Indian enterprises are ready to roll out devices and solutions that will help consumers experience the dizzying speeds of Wi-Fi 6
By Anand Parthasarathy
Wi-Fi, the wireless solution that connects users and devices at home, in the office and in lakhs of public ‘hotspots’, is 20-year-old this year and has gone through five technology upgrades. These have kicked up data speeds by a factor of 50, to nearly 1 gigabit (GB) or 1000 megabits (MB) per second.
The year 2019 will see the sixth iteration of Wi-Fi and a nomenclature change for the better. Instead of calling the versions 802.11 b, g, n, ac, etc., based on the original number that relevant standard bore, the new and sixth version will be known simply as Wi-Fi 6, promising an almost 4-5 times improvement in data speeds and transfer over 802.11ac. By year end, customers for a host of Wi-Fi-driven devices from routers to smart TVs to smart home automation to voice-controlled home appliances will be offered new editions that are Wi-Fi 6 compatible. But is the service industry geared to offer the zippier speeds of Wi-Fi 6 which will easily exceed 1 GBPS and probably offer a peak speed of 5 GBPS?
Last week at a workshop hosted at the International Institute of Information Technology in Bangalore (IIIT-B), Aruba, a company in the Hewlett Packard group specialised in networking solutions, briefed engineers from dozens of original equipment manufacturers (OEMs), system integrators (SIs) and retail product makers and service providers, on what needs to be done to ensure that Indian enterprises are ready to roll out devices and solutions that will help consumers experience the dizzying speeds of Wi-Fi 6, along with the rest of the world.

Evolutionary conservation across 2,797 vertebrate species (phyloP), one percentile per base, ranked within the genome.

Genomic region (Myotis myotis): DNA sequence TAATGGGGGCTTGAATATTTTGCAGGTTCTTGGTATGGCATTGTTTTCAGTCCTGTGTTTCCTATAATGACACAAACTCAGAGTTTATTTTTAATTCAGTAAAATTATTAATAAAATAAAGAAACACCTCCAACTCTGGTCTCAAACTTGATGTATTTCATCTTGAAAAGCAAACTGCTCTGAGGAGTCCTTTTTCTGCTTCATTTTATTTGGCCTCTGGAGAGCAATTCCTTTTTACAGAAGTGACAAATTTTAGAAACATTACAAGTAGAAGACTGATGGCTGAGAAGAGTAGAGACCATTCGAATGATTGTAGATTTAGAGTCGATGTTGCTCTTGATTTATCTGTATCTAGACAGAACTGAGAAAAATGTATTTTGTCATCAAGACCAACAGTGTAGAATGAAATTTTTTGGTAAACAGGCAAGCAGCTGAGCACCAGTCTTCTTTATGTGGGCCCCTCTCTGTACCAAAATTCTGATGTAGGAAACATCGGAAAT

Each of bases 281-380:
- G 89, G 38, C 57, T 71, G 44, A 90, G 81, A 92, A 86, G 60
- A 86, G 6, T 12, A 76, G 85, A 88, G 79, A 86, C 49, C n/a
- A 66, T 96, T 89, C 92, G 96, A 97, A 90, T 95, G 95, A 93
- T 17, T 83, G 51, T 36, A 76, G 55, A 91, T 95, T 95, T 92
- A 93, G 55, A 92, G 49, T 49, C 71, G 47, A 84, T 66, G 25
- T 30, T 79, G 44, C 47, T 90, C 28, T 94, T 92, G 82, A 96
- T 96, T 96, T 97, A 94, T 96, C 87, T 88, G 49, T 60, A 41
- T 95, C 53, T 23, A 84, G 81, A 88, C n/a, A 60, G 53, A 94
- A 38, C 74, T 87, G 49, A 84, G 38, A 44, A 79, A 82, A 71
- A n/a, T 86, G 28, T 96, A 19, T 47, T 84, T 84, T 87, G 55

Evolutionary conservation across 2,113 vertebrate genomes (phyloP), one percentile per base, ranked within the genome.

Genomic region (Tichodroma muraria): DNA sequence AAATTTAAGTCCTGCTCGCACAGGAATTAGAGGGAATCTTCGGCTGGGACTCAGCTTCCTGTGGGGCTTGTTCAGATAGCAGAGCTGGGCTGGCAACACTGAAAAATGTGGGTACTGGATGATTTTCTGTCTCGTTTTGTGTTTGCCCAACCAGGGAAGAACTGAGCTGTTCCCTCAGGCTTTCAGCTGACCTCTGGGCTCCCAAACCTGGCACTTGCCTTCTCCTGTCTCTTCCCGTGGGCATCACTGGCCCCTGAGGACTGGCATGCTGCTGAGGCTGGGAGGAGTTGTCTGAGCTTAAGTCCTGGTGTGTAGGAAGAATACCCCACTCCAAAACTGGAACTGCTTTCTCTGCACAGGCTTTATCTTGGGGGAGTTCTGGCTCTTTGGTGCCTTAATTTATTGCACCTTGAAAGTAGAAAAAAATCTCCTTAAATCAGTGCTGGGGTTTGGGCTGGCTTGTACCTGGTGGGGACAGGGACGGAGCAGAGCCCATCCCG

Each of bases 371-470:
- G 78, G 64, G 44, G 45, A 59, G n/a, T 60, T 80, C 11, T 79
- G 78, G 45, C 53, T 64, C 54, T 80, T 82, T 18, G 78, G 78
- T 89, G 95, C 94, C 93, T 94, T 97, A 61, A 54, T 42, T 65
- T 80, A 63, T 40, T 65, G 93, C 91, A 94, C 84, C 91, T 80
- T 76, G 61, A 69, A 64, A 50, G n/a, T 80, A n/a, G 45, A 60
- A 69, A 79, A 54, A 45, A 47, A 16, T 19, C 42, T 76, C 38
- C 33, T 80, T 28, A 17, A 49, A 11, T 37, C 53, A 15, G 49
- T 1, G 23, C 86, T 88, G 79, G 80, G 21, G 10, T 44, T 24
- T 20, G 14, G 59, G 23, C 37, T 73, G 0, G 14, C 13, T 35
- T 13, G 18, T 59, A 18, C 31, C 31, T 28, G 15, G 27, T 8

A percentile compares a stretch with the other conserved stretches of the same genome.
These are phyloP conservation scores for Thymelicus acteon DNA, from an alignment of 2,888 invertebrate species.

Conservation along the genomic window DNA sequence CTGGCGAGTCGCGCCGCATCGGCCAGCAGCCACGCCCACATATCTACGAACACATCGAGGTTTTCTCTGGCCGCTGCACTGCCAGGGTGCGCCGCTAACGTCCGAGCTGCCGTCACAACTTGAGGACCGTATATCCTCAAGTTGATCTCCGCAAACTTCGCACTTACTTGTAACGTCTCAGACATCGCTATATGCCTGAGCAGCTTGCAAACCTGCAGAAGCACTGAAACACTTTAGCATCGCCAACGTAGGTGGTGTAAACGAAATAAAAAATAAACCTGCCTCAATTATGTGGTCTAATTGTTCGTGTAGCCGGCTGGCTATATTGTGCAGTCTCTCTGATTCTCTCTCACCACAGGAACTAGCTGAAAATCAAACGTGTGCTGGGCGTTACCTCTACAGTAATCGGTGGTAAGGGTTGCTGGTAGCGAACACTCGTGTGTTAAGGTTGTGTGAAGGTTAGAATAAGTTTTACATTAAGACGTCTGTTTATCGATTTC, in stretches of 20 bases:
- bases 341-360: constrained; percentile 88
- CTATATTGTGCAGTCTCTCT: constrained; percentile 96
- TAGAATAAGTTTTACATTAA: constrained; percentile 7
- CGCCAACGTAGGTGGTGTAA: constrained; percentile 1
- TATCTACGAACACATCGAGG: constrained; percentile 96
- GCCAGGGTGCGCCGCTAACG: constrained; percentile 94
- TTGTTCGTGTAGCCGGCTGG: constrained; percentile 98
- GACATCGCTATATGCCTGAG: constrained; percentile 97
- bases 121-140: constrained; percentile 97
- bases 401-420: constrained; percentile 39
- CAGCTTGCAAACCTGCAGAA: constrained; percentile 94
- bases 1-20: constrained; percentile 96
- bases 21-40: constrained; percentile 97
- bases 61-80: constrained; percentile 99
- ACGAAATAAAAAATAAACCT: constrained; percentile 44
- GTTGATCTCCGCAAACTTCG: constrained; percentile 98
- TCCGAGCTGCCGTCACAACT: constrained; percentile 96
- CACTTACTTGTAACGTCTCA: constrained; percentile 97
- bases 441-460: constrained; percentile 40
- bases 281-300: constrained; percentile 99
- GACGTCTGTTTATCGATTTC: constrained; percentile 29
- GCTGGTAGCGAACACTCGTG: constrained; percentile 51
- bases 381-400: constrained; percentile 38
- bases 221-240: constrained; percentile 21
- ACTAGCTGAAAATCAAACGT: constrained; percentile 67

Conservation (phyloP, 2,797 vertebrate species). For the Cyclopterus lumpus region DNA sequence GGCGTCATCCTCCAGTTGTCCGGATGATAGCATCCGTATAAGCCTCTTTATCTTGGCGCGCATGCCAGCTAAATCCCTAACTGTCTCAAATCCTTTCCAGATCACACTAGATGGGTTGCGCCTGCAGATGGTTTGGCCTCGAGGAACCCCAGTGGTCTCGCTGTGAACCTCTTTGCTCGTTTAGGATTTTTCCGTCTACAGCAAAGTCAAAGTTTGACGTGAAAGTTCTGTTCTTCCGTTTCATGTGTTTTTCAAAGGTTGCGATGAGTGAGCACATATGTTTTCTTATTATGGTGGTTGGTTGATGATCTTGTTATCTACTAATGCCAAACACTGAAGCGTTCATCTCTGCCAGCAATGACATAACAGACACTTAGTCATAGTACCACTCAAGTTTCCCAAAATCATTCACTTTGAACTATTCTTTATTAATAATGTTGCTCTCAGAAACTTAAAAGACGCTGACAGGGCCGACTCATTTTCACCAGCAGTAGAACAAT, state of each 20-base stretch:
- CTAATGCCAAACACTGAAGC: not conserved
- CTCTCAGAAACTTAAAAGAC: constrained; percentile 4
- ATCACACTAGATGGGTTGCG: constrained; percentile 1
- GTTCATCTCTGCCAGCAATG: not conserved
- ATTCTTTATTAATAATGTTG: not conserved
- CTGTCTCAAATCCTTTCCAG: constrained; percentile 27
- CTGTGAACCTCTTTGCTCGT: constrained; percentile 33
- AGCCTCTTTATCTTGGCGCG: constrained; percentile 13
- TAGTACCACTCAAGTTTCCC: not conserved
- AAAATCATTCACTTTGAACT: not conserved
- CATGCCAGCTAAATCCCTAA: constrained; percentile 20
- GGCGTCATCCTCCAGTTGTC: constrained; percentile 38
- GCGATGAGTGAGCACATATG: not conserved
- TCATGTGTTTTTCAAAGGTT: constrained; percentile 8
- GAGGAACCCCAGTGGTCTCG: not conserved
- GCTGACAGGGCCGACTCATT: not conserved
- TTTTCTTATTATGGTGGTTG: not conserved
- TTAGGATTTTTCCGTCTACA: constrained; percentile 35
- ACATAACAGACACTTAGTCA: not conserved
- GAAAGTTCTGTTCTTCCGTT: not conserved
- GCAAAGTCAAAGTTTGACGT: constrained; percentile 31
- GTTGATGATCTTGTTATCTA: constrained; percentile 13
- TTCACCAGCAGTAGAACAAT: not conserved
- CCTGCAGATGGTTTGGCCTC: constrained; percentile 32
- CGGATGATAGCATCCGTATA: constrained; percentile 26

Wi-Fi 6-ready Access Points
Led by Santanu Ghose, Director – India at Aruba and Shubha Chandrasekhar, Marketing Manager for Aruba at HP Enterprise, the company unveiled some of the global networking industry’s first Wi-Fi 6-ready devices. These include series 530 and 550 access points which eliminate the need for IoT gateways and result in a significant saving in network management overheads. This could be an important factor as IoT devices are exploding at around 14 million a day worldwide.
“What we are going to experience is the perfect data storm of mobile, Internet of Things (IoT) and the cloud,” Ghose said. The company has set up the Wi-Fi infrastructure for some of the largest and densest networks: the Chhatrapati Shivaji International Airport, Mumbai, the nationwide GST network of the Government of India, the biggest public Wi-Fi of India, the Aapley Sarkar network of the Maharashtra government in Mumbai, the Bhopal Smart City, SBI’s 3-lakh device-strong data network, the Kumbh Mela and many more.
Wi-Fi 6 will inevitably impact all such projects – even as the common man demands a better, faster way to use Wi-Fi to transform today’s homes to tomorrow’s smart homes.
Wi-Fi 6 meets 5G
Ghose also pointed out an interesting development: mobile service providers are increasingly partnering with Wi-Fi providers in a win-win situation. How does this work? Say, I am a 4G (soon 5G) customer of Airtel, Jio or Vodafone. When I am in a public or office area where fast Wi-Fi is already working, an arrangement between the phone company and the Wi-Fi network owner will recognise my mobile subscription and seamlessly shift from data network from cellular LTE to Wi-Fi for better speed and reliability. This is increasingly how cellular 5G and Wi-Fi 6 will work together in the near future, suggests Aruba.
Time to say hello to the 5G-Wi-Fi 6 sangam! Service providers and consumer OEMs have no time to waste, if they are to ride this new telecom wave.
Anand Parthasarathy is a veteran journalist and has rich experience of 15 years, working with The Hindu as its IT Consulting Editor. He is a qualified instrumentation system engineer, who has worked for 20 years as a scientist on numerous defence R&D projects, and as a project manager for surface-to-air missiles at DRDO.